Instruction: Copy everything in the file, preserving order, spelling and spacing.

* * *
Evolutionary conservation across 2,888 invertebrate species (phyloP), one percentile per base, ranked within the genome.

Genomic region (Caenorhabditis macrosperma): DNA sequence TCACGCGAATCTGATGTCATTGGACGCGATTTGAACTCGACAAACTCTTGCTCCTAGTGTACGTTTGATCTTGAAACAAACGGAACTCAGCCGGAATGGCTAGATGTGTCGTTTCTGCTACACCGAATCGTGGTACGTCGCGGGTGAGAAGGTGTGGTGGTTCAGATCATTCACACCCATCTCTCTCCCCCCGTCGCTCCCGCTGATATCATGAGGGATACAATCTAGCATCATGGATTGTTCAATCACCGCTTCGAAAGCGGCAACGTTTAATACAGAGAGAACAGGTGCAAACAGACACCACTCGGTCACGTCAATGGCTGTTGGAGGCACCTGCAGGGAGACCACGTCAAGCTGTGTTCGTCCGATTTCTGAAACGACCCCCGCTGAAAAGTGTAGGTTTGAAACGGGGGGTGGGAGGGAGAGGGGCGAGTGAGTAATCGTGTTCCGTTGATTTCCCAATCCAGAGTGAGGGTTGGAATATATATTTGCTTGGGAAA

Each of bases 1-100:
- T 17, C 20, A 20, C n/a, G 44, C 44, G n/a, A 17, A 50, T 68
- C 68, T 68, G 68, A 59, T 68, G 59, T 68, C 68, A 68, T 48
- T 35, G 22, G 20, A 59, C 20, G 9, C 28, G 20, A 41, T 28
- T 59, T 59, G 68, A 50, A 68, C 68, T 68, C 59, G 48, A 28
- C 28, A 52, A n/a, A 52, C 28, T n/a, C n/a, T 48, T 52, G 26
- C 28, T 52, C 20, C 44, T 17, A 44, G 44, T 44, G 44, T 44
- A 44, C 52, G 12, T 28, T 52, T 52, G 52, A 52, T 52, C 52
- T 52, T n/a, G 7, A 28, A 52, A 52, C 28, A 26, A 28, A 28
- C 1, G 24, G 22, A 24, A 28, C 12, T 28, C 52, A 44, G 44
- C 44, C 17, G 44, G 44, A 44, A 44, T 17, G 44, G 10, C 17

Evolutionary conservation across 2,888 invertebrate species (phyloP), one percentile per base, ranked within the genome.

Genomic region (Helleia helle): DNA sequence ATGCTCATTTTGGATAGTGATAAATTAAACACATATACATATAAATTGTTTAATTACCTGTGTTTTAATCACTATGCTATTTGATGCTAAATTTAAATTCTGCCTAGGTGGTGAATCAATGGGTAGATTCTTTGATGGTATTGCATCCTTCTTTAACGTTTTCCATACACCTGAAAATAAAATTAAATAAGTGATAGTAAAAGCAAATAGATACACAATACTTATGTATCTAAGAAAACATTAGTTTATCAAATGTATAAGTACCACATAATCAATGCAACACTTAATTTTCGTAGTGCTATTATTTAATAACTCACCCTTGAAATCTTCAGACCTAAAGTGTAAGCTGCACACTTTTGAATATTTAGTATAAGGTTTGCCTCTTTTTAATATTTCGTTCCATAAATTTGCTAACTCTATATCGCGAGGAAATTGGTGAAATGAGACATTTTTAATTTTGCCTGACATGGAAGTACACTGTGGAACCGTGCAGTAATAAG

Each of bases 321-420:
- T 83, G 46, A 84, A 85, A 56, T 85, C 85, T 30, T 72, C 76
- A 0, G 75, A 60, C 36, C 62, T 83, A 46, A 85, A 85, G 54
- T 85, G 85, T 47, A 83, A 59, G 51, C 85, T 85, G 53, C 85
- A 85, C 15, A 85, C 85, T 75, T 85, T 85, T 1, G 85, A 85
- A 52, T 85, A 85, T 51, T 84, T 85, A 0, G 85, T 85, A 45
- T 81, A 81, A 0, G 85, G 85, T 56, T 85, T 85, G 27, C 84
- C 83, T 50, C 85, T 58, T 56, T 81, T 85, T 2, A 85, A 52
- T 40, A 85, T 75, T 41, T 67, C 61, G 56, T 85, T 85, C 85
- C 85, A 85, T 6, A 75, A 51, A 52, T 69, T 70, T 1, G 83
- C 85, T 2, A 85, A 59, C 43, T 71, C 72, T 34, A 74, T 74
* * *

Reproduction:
Evolutionary conservation across 2,888 invertebrate species (phyloP), one percentile per base, ranked within the genome.

Genomic region (Caenorhabditis macrosperma): DNA sequence TCACGCGAATCTGATGTCATTGGACGCGATTTGAACTCGACAAACTCTTGCTCCTAGTGTACGTTTGATCTTGAAACAAACGGAACTCAGCCGGAATGGCTAGATGTGTCGTTTCTGCTACACCGAATCGTGGTACGTCGCGGGTGAGAAGGTGTGGTGGTTCAGATCATTCACACCCATCTCTCTCCCCCCGTCGCTCCCGCTGATATCATGAGGGATACAATCTAGCATCATGGATTGTTCAATCACCGCTTCGAAAGCGGCAACGTTTAATACAGAGAGAACAGGTGCAAACAGACACCACTCGGTCACGTCAATGGCTGTTGGAGGCACCTGCAGGGAGACCACGTCAAGCTGTGTTCGTCCGATTTCTGAAACGACCCCCGCTGAAAAGTGTAGGTTTGAAACGGGGGGTGGGAGGGAGAGGGGCGAGTGAGTAATCGTGTTCCGTTGATTTCCCAATCCAGAGTGAGGGTTGGAATATATATTTGCTTGGGAAA

Each of bases 1-100:
- T 17, C 20, A 20, C n/a, G 44, C 44, G n/a, A 17, A 50, T 68
- C 68, T 68, G 68, A 59, T 68, G 59, T 68, C 68, A 68, T 48
- T 35, G 22, G 20, A 59, C 20, G 9, C 28, G 20, A 41, T 28
- T 59, T 59, G 68, A 50, A 68, C 68, T 68, C 59, G 48, A 28
- C 28, A 52, A n/a, A 52, C 28, T n/a, C n/a, T 48, T 52, G 26
- C 28, T 52, C 20, C 44, T 17, A 44, G 44, T 44, G 44, T 44
- A 44, C 52, G 12, T 28, T 52, T 52, G 52, A 52, T 52, C 52
- T 52, T n/a, G 7, A 28, A 52, A 52, C 28, A 26, A 28, A 28
- C 1, G 24, G 22, A 24, A 28, C 12, T 28, C 52, A 44, G 44
- C 44, C 17, G 44, G 44, A 44, A 44, T 17, G 44, G 10, C 17

Evolutionary conservation across 2,888 invertebrate species (phyloP), one percentile per base, ranked within the genome.

Genomic region (Helleia helle): DNA sequence ATGCTCATTTTGGATAGTGATAAATTAAACACATATACATATAAATTGTTTAATTACCTGTGTTTTAATCACTATGCTATTTGATGCTAAATTTAAATTCTGCCTAGGTGGTGAATCAATGGGTAGATTCTTTGATGGTATTGCATCCTTCTTTAACGTTTTCCATACACCTGAAAATAAAATTAAATAAGTGATAGTAAAAGCAAATAGATACACAATACTTATGTATCTAAGAAAACATTAGTTTATCAAATGTATAAGTACCACATAATCAATGCAACACTTAATTTTCGTAGTGCTATTATTTAATAACTCACCCTTGAAATCTTCAGACCTAAAGTGTAAGCTGCACACTTTTGAATATTTAGTATAAGGTTTGCCTCTTTTTAATATTTCGTTCCATAAATTTGCTAACTCTATATCGCGAGGAAATTGGTGAAATGAGACATTTTTAATTTTGCCTGACATGGAAGTACACTGTGGAACCGTGCAGTAATAAG

Each of bases 321-420:
- T 83, G 46, A 84, A 85, A 56, T 85, C 85, T 30, T 72, C 76
- A 0, G 75, A 60, C 36, C 62, T 83, A 46, A 85, A 85, G 54
- T 85, G 85, T 47, A 83, A 59, G 51, C 85, T 85, G 53, C 85
- A 85, C 15, A 85, C 85, T 75, T 85, T 85, T 1, G 85, A 85
- A 52, T 85, A 85, T 51, T 84, T 85, A 0, G 85, T 85, A 45
- T 81, A 81, A 0, G 85, G 85, T 56, T 85, T 85, G 27, C 84
- C 83, T 50, C 85, T 58, T 56, T 81, T 85, T 2, A 85, A 52
- T 40, A 85, T 75, T 41, T 67, C 61, G 56, T 85, T 85, C 85
- C 85, A 85, T 6, A 75, A 51, A 52, T 69, T 70, T 1, G 83
- C 85, T 2, A 85, A 59, C 43, T 71, C 72, T 34, A 74, T 74